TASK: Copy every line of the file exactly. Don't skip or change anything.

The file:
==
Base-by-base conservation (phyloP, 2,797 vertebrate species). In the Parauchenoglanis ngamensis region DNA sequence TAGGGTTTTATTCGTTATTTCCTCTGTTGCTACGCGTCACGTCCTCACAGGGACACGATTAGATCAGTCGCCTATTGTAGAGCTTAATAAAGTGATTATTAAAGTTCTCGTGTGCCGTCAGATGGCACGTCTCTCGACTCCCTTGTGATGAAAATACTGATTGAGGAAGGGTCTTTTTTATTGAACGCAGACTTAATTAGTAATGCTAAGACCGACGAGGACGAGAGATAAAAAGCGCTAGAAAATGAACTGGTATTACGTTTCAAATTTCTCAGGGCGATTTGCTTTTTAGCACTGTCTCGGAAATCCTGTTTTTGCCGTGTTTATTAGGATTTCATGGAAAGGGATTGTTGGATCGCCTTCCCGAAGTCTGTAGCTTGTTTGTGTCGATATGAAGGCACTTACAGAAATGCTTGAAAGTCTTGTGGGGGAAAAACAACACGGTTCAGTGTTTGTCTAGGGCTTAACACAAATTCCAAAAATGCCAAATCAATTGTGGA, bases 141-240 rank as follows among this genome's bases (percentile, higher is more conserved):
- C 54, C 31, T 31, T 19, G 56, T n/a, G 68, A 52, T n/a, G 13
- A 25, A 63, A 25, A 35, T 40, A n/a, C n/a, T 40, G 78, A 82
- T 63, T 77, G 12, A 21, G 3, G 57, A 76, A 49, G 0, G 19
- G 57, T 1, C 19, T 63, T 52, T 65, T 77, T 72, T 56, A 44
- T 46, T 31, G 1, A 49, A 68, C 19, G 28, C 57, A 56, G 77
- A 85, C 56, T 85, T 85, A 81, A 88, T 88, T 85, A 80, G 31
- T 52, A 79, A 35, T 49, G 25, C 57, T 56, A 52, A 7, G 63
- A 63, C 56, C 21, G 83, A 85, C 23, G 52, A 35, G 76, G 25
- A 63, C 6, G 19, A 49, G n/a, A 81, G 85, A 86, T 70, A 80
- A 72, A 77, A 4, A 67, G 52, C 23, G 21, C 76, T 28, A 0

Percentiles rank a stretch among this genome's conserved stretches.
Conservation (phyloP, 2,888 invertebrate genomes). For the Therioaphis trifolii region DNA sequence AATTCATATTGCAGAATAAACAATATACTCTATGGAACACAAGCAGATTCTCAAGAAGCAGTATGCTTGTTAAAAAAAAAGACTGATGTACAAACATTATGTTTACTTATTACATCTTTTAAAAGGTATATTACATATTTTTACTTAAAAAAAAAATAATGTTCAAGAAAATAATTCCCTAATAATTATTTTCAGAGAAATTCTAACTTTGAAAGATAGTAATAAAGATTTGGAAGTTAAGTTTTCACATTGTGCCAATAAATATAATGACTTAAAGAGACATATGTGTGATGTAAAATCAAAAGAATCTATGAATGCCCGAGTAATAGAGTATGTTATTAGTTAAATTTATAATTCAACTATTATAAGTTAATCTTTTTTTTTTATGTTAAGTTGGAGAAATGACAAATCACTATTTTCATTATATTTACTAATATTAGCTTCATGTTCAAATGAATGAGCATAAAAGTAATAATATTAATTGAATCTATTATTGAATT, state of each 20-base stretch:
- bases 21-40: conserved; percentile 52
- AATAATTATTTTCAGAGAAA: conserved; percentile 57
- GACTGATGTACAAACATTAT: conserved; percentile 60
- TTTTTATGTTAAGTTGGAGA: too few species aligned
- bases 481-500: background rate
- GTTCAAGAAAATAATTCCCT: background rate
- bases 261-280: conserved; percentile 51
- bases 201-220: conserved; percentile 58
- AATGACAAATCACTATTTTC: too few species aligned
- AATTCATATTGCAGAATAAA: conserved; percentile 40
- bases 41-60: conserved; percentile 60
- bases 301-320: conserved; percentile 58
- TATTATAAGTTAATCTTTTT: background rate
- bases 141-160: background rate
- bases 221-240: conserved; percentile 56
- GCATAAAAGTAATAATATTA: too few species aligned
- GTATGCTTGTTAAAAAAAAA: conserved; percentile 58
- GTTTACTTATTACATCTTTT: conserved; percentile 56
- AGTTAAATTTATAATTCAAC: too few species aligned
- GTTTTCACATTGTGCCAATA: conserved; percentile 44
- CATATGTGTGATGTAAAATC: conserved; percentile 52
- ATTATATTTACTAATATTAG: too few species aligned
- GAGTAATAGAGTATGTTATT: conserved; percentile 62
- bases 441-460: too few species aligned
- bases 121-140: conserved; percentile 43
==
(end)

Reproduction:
Base-by-base conservation (phyloP, 2,797 vertebrate species). In the Parauchenoglanis ngamensis region DNA sequence TAGGGTTTTATTCGTTATTTCCTCTGTTGCTACGCGTCACGTCCTCACAGGGACACGATTAGATCAGTCGCCTATTGTAGAGCTTAATAAAGTGATTATTAAAGTTCTCGTGTGCCGTCAGATGGCACGTCTCTCGACTCCCTTGTGATGAAAATACTGATTGAGGAAGGGTCTTTTTTATTGAACGCAGACTTAATTAGTAATGCTAAGACCGACGAGGACGAGAGATAAAAAGCGCTAGAAAATGAACTGGTATTACGTTTCAAATTTCTCAGGGCGATTTGCTTTTTAGCACTGTCTCGGAAATCCTGTTTTTGCCGTGTTTATTAGGATTTCATGGAAAGGGATTGTTGGATCGCCTTCCCGAAGTCTGTAGCTTGTTTGTGTCGATATGAAGGCACTTACAGAAATGCTTGAAAGTCTTGTGGGGGAAAAACAACACGGTTCAGTGTTTGTCTAGGGCTTAACACAAATTCCAAAAATGCCAAATCAATTGTGGA, bases 141-240 rank as follows among this genome's bases (percentile, higher is more conserved):
- C 54, C 31, T 31, T 19, G 56, T n/a, G 68, A 52, T n/a, G 13
- A 25, A 63, A 25, A 35, T 40, A n/a, C n/a, T 40, G 78, A 82
- T 63, T 77, G 12, A 21, G 3, G 57, A 76, A 49, G 0, G 19
- G 57, T 1, C 19, T 63, T 52, T 65, T 77, T 72, T 56, A 44
- T 46, T 31, G 1, A 49, A 68, C 19, G 28, C 57, A 56, G 77
- A 85, C 56, T 85, T 85, A 81, A 88, T 88, T 85, A 80, G 31
- T 52, A 79, A 35, T 49, G 25, C 57, T 56, A 52, A 7, G 63
- A 63, C 56, C 21, G 83, A 85, C 23, G 52, A 35, G 76, G 25
- A 63, C 6, G 19, A 49, G n/a, A 81, G 85, A 86, T 70, A 80
- A 72, A 77, A 4, A 67, G 52, C 23, G 21, C 76, T 28, A 0

Percentiles rank a stretch among this genome's conserved stretches.
Conservation (phyloP, 2,888 invertebrate genomes). For the Therioaphis trifolii region DNA sequence AATTCATATTGCAGAATAAACAATATACTCTATGGAACACAAGCAGATTCTCAAGAAGCAGTATGCTTGTTAAAAAAAAAGACTGATGTACAAACATTATGTTTACTTATTACATCTTTTAAAAGGTATATTACATATTTTTACTTAAAAAAAAAATAATGTTCAAGAAAATAATTCCCTAATAATTATTTTCAGAGAAATTCTAACTTTGAAAGATAGTAATAAAGATTTGGAAGTTAAGTTTTCACATTGTGCCAATAAATATAATGACTTAAAGAGACATATGTGTGATGTAAAATCAAAAGAATCTATGAATGCCCGAGTAATAGAGTATGTTATTAGTTAAATTTATAATTCAACTATTATAAGTTAATCTTTTTTTTTTATGTTAAGTTGGAGAAATGACAAATCACTATTTTCATTATATTTACTAATATTAGCTTCATGTTCAAATGAATGAGCATAAAAGTAATAATATTAATTGAATCTATTATTGAATT, state of each 20-base stretch:
- bases 21-40: conserved; percentile 52
- AATAATTATTTTCAGAGAAA: conserved; percentile 57
- GACTGATGTACAAACATTAT: conserved; percentile 60
- TTTTTATGTTAAGTTGGAGA: too few species aligned
- bases 481-500: background rate
- GTTCAAGAAAATAATTCCCT: background rate
- bases 261-280: conserved; percentile 51
- bases 201-220: conserved; percentile 58
- AATGACAAATCACTATTTTC: too few species aligned
- AATTCATATTGCAGAATAAA: conserved; percentile 40
- bases 41-60: conserved; percentile 60
- bases 301-320: conserved; percentile 58
- TATTATAAGTTAATCTTTTT: background rate
- bases 141-160: background rate
- bases 221-240: conserved; percentile 56
- GCATAAAAGTAATAATATTA: too few species aligned
- GTATGCTTGTTAAAAAAAAA: conserved; percentile 58
- GTTTACTTATTACATCTTTT: conserved; percentile 56
- AGTTAAATTTATAATTCAAC: too few species aligned
- GTTTTCACATTGTGCCAATA: conserved; percentile 44
- CATATGTGTGATGTAAAATC: conserved; percentile 52
- ATTATATTTACTAATATTAG: too few species aligned
- GAGTAATAGAGTATGTTATT: conserved; percentile 62
- bases 441-460: too few species aligned
- bases 121-140: conserved; percentile 43